A Rollicking Celebration

HOW do you spell supercharged energy?

N-E-W Y-O-R-K.

The Big Apple is hot-wired day and night. Palpably electric all the time. The ultimate anti-quiet city. The bedrock of roar.

H. L. Mencken said it was the place where "the aspirations of the Western World meet to form one vast master aspiration as powerful as the action of a steam dredge."

The architect Le Corbusier, like so many others, was drawn to the city and repulsed by it: "A hundred times have I thought New York is a catastrophe and 50 times: It is a beautiful catastrophe," he said.

When photographer R. Norman Matheny stood on a rocking barge just a little to the left of the Brooklyn Bridge and looked across the East River to New York at night, he knew the radiant dazzle was his for the taking.

He steadied his camera on a piling while passing vessels made the barge heave underfoot. The result, because of a time exposure and a wide-angle lens, is an enhanced New York, a sort of supercharged city, as if the wattage jumped two-fold just for the camera. The old pilings to the left take on a reddish hue by reflecting nearby light. And the time exposure thickens the red.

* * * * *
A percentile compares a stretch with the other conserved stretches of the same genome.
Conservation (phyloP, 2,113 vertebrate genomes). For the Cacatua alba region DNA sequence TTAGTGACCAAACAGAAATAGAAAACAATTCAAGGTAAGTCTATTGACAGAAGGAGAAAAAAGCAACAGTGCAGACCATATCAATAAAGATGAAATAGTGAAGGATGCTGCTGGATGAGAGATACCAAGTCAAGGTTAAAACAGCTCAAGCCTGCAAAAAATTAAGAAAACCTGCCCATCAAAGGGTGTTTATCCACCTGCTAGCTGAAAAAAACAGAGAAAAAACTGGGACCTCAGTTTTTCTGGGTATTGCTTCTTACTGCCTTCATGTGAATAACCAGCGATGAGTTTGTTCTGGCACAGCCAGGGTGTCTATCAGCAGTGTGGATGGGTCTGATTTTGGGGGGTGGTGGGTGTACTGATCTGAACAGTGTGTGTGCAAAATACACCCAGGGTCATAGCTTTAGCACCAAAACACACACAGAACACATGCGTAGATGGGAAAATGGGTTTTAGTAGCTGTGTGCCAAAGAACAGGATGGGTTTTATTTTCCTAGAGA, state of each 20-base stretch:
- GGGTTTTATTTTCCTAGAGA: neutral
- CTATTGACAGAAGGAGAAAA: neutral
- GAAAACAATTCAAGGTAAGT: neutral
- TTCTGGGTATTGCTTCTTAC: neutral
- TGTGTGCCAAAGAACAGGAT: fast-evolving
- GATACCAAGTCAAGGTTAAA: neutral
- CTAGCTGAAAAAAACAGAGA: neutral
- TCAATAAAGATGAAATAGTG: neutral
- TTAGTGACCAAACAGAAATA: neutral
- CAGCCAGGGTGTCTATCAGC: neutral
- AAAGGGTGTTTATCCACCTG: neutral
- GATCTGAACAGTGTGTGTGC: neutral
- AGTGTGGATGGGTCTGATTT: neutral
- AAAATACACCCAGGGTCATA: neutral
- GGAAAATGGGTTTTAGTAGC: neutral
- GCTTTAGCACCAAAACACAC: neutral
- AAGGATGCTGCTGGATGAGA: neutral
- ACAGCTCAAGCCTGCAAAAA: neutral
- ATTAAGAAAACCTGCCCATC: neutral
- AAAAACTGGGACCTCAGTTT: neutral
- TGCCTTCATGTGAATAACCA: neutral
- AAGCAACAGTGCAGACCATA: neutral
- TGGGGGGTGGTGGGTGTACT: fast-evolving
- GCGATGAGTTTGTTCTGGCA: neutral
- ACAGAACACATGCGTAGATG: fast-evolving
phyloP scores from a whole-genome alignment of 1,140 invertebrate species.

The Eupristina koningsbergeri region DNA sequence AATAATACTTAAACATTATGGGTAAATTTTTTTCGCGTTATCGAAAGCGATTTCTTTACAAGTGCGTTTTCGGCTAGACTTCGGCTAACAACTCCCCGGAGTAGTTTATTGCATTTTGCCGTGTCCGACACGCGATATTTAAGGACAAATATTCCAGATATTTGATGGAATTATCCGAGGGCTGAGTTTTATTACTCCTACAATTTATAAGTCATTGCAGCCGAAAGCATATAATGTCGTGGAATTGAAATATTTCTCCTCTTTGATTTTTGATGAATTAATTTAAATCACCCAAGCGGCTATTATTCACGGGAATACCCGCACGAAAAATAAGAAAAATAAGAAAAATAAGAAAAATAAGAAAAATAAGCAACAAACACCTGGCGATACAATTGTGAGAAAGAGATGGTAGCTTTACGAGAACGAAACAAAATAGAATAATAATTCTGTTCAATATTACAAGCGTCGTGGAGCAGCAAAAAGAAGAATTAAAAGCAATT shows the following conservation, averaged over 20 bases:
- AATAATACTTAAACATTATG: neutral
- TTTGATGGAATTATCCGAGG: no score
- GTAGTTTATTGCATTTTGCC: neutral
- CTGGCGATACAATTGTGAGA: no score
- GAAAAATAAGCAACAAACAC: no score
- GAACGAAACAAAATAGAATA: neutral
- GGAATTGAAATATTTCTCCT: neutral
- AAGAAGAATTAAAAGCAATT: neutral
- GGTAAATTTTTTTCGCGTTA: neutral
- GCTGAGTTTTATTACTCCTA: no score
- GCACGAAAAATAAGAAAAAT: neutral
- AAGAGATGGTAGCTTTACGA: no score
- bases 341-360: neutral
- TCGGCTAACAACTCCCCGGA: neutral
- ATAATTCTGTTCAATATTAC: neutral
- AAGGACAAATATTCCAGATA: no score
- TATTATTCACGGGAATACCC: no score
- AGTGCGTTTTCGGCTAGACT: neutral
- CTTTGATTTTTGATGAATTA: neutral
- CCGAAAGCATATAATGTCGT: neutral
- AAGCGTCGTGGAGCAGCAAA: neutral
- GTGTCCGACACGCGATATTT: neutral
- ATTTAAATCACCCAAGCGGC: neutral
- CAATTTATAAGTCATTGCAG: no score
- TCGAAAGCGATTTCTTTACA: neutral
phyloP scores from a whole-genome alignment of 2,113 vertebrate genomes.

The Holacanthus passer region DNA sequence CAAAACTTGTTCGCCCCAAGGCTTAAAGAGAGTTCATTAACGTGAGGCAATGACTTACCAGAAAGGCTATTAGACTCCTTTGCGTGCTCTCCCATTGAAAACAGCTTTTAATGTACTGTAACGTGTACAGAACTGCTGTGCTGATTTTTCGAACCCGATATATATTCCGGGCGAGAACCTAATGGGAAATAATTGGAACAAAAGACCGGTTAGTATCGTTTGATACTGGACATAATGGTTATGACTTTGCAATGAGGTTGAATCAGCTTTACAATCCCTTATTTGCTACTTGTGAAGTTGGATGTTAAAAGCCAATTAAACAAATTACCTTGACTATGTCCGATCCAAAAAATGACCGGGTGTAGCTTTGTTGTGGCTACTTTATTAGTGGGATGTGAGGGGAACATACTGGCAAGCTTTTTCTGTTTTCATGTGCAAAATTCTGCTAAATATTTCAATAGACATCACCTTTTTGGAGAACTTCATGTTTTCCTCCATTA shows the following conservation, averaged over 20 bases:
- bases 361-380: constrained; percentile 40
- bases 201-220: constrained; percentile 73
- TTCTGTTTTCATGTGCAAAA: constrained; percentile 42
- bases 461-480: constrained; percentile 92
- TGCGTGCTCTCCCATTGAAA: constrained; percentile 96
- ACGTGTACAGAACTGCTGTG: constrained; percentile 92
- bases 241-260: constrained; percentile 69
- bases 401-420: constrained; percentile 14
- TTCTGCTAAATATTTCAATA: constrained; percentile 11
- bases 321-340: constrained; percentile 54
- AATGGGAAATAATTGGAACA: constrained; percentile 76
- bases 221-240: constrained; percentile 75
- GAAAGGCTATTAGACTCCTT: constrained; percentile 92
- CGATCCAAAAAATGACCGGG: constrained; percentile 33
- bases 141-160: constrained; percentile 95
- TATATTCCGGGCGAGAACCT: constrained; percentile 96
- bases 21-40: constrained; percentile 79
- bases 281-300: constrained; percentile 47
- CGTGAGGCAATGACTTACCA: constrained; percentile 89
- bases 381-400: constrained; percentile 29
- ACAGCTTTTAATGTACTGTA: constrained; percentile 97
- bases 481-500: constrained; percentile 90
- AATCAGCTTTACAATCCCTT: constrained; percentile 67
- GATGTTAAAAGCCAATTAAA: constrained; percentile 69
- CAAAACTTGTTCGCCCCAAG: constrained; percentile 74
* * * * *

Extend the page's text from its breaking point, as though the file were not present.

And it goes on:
There is also a slight distortion to the horizon, a bowed effect. The New York artist Red Grooms loves to see New York even more distorted, with bulbous, rollicking figures and buildings all jammed together and charged with energy.

But in Matheny's photo, the 1,368-foot tall World Trade Center and all the other skyscrapers are reduced, almost miniaturized, to play their role in the familiar larger skyline.

Distorted or not, the photo is a celebration, is New York, is electric energy.

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